Three steps may be all it takes to alter our perception of place
A fairly idyllic view taken last weekend from the Fife Coastal Path at Dalgety Bay. An expansive sky animated by great dollops of scudding cloud, mirrored in the calm, glassy sea. Inchcolm Island lies straight ahead and over to the right, the contours of Edinburgh and Arthur’s Seat ink the horizon.
Waders and gulls amble and preen on the bay foreshore with divers, ducks and the occasional seal bobbing in the deeper water.
take three steps back
You find out that you are actually standing on radioactive contaminated land.
The contamination is believed to originate from the residue of radium coated instrument panels that were used in military aircraft. Between 1946 and 1959, over 800 planes were incinerated and the ash was land-filled in the area.
Radioactive material was first detected on a part of the foreshore in 1990 and, since then, more than 1000 radioactive items have been removed.
It has taken twenty-three years for the MoD to be ‘officially’ named as polluter of the site by the Scottish Environment Protection Agency (SEPA). However, the MoD continue to prevaricate in actually admitting responsibility and most importantly undertaking remediation options. This week, the can has been kicked forward, once again, until September when another ‘discussion’ between SEPA and the MoD will take place.
There is a possibility that SEPA will be required to formally designate the beach at Dalgety Bay as a radiation-contaminated area. If this happens, it will be the first such designated site in the UK.
“It would be extraordinary that in a Britain that has nuclear storage sites, nuclear processing sites, nuclear weapons and nuclear waste, the beautiful beach at Dalgety Bay would stand out as the first and only radiation-contaminated site in the country.”
(Gordon Brown, MP, Hansard, 9th July 2013)
The layered traces of human activity embedded in the land takes on another dimension when the presence of absence can be measured in half-lives.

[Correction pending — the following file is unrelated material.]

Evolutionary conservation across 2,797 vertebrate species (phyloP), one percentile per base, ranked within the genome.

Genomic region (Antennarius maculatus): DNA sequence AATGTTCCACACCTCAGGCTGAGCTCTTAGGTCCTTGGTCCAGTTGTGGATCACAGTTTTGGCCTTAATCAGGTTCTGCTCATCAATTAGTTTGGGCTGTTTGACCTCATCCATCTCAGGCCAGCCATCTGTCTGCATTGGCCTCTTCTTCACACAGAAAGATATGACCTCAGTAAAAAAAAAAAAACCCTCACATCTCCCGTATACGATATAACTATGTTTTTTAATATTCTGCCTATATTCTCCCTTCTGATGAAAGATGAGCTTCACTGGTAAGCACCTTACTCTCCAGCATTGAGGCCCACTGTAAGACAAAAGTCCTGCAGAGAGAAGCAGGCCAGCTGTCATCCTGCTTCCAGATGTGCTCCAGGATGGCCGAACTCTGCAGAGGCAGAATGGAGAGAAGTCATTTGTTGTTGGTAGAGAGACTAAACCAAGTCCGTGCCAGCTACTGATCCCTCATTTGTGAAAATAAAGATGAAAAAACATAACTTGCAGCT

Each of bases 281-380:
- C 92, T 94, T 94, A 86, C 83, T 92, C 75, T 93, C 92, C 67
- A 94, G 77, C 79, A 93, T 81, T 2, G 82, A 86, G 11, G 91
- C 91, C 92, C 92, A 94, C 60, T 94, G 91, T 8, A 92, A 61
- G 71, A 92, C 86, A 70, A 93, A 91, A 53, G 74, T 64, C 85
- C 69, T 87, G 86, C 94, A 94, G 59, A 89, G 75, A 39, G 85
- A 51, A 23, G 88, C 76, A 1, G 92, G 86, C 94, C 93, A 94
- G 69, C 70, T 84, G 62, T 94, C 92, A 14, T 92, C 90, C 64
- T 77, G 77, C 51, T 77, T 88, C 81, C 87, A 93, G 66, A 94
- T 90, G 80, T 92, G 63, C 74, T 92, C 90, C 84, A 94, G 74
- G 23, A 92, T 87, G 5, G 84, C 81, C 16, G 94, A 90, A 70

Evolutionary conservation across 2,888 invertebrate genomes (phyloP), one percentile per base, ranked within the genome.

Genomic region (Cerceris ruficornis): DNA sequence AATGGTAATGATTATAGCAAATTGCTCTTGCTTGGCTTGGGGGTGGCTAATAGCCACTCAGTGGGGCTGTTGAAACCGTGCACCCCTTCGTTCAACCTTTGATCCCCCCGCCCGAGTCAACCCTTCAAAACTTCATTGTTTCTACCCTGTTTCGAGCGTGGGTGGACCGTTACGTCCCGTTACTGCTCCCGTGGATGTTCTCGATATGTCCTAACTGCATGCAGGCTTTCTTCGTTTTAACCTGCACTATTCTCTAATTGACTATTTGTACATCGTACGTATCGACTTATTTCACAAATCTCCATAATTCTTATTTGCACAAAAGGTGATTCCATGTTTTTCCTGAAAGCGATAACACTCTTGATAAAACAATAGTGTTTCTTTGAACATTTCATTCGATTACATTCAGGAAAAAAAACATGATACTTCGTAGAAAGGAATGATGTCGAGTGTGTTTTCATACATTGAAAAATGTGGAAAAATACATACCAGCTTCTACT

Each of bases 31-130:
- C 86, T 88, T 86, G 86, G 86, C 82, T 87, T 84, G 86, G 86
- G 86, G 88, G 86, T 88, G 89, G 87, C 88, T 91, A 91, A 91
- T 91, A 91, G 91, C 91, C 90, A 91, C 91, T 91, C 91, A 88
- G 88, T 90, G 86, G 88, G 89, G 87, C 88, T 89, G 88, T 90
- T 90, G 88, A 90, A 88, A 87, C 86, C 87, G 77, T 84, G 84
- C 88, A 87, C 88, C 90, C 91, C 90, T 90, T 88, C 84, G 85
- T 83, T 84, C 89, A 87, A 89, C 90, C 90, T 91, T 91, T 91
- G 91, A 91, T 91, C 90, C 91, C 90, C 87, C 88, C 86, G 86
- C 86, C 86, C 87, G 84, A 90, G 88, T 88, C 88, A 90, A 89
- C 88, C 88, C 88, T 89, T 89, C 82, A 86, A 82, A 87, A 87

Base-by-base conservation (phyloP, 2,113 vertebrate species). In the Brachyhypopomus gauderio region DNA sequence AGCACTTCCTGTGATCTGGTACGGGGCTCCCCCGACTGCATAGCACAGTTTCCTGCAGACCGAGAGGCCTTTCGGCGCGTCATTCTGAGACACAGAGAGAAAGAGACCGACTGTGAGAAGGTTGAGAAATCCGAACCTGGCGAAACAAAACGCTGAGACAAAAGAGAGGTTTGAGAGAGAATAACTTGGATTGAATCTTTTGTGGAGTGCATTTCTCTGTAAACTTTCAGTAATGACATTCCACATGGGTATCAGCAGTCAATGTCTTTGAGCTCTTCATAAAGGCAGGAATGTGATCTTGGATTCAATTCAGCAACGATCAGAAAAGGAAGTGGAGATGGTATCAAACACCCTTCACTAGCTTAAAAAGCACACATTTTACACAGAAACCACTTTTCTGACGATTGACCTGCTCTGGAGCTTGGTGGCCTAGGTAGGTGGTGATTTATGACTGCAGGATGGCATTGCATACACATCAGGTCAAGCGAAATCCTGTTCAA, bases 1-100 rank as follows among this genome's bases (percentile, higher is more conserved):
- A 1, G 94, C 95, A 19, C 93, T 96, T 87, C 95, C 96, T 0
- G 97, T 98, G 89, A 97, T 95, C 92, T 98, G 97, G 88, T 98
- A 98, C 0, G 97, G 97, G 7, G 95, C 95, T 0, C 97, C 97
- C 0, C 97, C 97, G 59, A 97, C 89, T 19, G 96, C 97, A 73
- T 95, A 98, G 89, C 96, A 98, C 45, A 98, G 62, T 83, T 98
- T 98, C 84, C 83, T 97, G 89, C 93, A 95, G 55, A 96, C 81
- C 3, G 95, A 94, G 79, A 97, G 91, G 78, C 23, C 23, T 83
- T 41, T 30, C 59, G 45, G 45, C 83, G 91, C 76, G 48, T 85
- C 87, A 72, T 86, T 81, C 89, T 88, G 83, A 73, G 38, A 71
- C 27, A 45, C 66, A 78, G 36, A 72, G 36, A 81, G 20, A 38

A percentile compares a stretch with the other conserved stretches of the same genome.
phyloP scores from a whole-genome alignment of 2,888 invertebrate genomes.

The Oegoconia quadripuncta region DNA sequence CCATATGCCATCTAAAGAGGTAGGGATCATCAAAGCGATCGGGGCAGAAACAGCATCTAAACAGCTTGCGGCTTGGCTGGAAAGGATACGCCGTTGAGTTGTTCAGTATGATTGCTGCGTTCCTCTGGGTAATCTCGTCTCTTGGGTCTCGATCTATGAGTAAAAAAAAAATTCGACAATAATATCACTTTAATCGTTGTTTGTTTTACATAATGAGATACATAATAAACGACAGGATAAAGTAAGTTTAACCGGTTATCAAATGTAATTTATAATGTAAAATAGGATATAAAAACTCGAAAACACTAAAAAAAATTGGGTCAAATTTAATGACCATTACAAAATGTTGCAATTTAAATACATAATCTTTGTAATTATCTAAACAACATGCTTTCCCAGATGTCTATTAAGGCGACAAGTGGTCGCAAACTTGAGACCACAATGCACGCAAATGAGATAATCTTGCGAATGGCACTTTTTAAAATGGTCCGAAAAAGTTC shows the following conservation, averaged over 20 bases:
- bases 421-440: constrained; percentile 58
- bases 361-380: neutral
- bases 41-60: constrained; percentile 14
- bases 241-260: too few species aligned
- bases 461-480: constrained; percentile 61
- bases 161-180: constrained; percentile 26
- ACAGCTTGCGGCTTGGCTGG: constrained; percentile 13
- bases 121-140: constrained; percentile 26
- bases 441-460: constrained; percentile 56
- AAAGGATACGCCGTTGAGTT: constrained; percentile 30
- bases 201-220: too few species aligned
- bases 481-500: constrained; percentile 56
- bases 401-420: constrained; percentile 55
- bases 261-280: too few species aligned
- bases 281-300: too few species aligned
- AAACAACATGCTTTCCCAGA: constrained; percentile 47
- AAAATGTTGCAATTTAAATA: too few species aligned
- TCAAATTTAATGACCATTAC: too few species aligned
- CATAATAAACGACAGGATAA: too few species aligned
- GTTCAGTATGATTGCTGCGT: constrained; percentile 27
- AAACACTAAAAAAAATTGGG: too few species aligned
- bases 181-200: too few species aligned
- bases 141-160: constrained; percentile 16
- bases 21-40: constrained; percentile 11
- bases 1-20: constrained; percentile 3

Now playing: Sun Ra – Nuclear War.
4 replies on “Three steps …”
Thanks for the post. Yes perception mediated through knowledge. Many years ago, with the tide out further, I would mud lark very close to where the warning sign shows in your picture. Despite all the subsequent concerns about radioactivity, I still smile at the thought of my mud covered hands holding up the rotten remains of gas mask and the discovery of a completely intact clay pipe from deep within the mud.
Thanks Gavin. Good story. Unless they erect physical barriers to prevent access, nothing will stop kids doing what they’ve always done on beaches.
The sins of the fathers…..
For many years, since a trip to Cape Wrath to discover that the navy were at that time directly shelling the tall cliffs of Clo Mor for target practice, I have ceased to be surprised by the stupidity and disdain with which our military treat the land.
There is a delightful irony here in the proximity of the cold war bunker near Anstruther, as a reminder of the nuclear paranoia which governed our lives in the 60s and 70s, whilst the MoD were willfully dumping radioactive debris on a public beach.
Thanks, once again, for opening our eyes to the strange histories of place
Thanks Ian. There are also seven ‘retired’ nuclear submarines presently lurking in Rosyth Dockyard only a few miles away. As far as I know, the MoD heads still unclear as to how they will extract and dispose of the nuclear reactors.